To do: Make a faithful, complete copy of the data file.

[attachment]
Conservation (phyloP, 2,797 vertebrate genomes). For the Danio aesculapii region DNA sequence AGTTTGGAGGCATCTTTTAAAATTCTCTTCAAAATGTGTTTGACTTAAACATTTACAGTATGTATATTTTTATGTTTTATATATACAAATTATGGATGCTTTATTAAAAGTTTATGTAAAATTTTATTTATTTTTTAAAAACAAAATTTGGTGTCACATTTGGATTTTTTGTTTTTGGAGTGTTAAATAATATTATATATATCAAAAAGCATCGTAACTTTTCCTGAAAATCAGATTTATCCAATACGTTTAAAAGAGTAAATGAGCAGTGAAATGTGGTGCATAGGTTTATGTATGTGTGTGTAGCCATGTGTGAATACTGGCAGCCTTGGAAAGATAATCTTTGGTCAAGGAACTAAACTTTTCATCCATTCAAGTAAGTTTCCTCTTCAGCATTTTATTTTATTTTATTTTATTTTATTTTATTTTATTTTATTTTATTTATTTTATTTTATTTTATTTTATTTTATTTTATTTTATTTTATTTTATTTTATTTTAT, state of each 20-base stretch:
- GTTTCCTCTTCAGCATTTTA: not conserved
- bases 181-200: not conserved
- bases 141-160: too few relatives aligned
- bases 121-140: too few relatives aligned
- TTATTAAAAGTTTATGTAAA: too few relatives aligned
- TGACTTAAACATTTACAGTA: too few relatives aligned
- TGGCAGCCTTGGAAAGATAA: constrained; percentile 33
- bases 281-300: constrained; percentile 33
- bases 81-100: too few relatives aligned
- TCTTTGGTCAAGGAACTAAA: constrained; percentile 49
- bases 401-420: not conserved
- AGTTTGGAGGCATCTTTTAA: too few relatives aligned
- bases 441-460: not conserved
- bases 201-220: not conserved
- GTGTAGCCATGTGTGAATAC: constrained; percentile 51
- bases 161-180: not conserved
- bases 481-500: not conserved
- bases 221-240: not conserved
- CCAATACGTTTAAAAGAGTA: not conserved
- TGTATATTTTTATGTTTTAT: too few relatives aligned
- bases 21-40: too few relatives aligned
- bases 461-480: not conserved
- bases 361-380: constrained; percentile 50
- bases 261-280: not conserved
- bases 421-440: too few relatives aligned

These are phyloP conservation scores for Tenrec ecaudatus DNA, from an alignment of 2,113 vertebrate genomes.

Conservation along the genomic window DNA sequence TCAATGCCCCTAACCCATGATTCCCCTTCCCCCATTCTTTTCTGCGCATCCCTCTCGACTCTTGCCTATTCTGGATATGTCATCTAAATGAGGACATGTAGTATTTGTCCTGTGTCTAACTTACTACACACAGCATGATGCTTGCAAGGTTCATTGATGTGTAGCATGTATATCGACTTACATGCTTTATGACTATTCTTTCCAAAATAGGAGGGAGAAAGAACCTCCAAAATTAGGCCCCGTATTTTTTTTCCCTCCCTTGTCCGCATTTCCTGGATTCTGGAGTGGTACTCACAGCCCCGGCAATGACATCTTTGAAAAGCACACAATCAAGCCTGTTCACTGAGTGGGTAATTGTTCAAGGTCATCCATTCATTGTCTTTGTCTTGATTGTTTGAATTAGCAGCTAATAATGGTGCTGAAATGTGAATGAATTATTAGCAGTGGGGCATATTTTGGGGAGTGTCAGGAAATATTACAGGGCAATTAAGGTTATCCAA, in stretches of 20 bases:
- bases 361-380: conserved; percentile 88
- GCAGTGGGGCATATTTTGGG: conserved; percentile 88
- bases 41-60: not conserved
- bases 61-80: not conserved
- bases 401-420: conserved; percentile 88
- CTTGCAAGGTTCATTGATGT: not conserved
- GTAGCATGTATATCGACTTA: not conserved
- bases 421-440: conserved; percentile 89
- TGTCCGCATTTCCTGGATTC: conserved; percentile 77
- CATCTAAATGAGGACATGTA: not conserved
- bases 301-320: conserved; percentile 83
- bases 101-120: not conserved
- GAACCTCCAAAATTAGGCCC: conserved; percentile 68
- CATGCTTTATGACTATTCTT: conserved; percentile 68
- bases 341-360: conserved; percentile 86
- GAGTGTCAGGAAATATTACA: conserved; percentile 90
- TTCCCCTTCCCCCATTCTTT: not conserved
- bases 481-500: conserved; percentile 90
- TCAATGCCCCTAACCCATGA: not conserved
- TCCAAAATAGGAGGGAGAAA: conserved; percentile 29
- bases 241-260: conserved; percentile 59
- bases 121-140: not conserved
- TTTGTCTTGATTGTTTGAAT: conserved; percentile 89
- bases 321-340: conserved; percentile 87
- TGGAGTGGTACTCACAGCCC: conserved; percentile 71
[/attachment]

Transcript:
Conservation (phyloP, 2,797 vertebrate genomes). For the Danio aesculapii region DNA sequence AGTTTGGAGGCATCTTTTAAAATTCTCTTCAAAATGTGTTTGACTTAAACATTTACAGTATGTATATTTTTATGTTTTATATATACAAATTATGGATGCTTTATTAAAAGTTTATGTAAAATTTTATTTATTTTTTAAAAACAAAATTTGGTGTCACATTTGGATTTTTTGTTTTTGGAGTGTTAAATAATATTATATATATCAAAAAGCATCGTAACTTTTCCTGAAAATCAGATTTATCCAATACGTTTAAAAGAGTAAATGAGCAGTGAAATGTGGTGCATAGGTTTATGTATGTGTGTGTAGCCATGTGTGAATACTGGCAGCCTTGGAAAGATAATCTTTGGTCAAGGAACTAAACTTTTCATCCATTCAAGTAAGTTTCCTCTTCAGCATTTTATTTTATTTTATTTTATTTTATTTTATTTTATTTTATTTTATTTATTTTATTTTATTTTATTTTATTTTATTTTATTTTATTTTATTTTATTTTATTTTAT, state of each 20-base stretch:
- GTTTCCTCTTCAGCATTTTA: not conserved
- bases 181-200: not conserved
- bases 141-160: too few relatives aligned
- bases 121-140: too few relatives aligned
- TTATTAAAAGTTTATGTAAA: too few relatives aligned
- TGACTTAAACATTTACAGTA: too few relatives aligned
- TGGCAGCCTTGGAAAGATAA: constrained; percentile 33
- bases 281-300: constrained; percentile 33
- bases 81-100: too few relatives aligned
- TCTTTGGTCAAGGAACTAAA: constrained; percentile 49
- bases 401-420: not conserved
- AGTTTGGAGGCATCTTTTAA: too few relatives aligned
- bases 441-460: not conserved
- bases 201-220: not conserved
- GTGTAGCCATGTGTGAATAC: constrained; percentile 51
- bases 161-180: not conserved
- bases 481-500: not conserved
- bases 221-240: not conserved
- CCAATACGTTTAAAAGAGTA: not conserved
- TGTATATTTTTATGTTTTAT: too few relatives aligned
- bases 21-40: too few relatives aligned
- bases 461-480: not conserved
- bases 361-380: constrained; percentile 50
- bases 261-280: not conserved
- bases 421-440: too few relatives aligned

These are phyloP conservation scores for Tenrec ecaudatus DNA, from an alignment of 2,113 vertebrate genomes.

Conservation along the genomic window DNA sequence TCAATGCCCCTAACCCATGATTCCCCTTCCCCCATTCTTTTCTGCGCATCCCTCTCGACTCTTGCCTATTCTGGATATGTCATCTAAATGAGGACATGTAGTATTTGTCCTGTGTCTAACTTACTACACACAGCATGATGCTTGCAAGGTTCATTGATGTGTAGCATGTATATCGACTTACATGCTTTATGACTATTCTTTCCAAAATAGGAGGGAGAAAGAACCTCCAAAATTAGGCCCCGTATTTTTTTTCCCTCCCTTGTCCGCATTTCCTGGATTCTGGAGTGGTACTCACAGCCCCGGCAATGACATCTTTGAAAAGCACACAATCAAGCCTGTTCACTGAGTGGGTAATTGTTCAAGGTCATCCATTCATTGTCTTTGTCTTGATTGTTTGAATTAGCAGCTAATAATGGTGCTGAAATGTGAATGAATTATTAGCAGTGGGGCATATTTTGGGGAGTGTCAGGAAATATTACAGGGCAATTAAGGTTATCCAA, in stretches of 20 bases:
- bases 361-380: conserved; percentile 88
- GCAGTGGGGCATATTTTGGG: conserved; percentile 88
- bases 41-60: not conserved
- bases 61-80: not conserved
- bases 401-420: conserved; percentile 88
- CTTGCAAGGTTCATTGATGT: not conserved
- GTAGCATGTATATCGACTTA: not conserved
- bases 421-440: conserved; percentile 89
- TGTCCGCATTTCCTGGATTC: conserved; percentile 77
- CATCTAAATGAGGACATGTA: not conserved
- bases 301-320: conserved; percentile 83
- bases 101-120: not conserved
- GAACCTCCAAAATTAGGCCC: conserved; percentile 68
- CATGCTTTATGACTATTCTT: conserved; percentile 68
- bases 341-360: conserved; percentile 86
- GAGTGTCAGGAAATATTACA: conserved; percentile 90
- TTCCCCTTCCCCCATTCTTT: not conserved
- bases 481-500: conserved; percentile 90
- TCAATGCCCCTAACCCATGA: not conserved
- TCCAAAATAGGAGGGAGAAA: conserved; percentile 29
- bases 241-260: conserved; percentile 59
- bases 121-140: not conserved
- TTTGTCTTGATTGTTTGAAT: conserved; percentile 89
- bases 321-340: conserved; percentile 87
- TGGAGTGGTACTCACAGCCC: conserved; percentile 71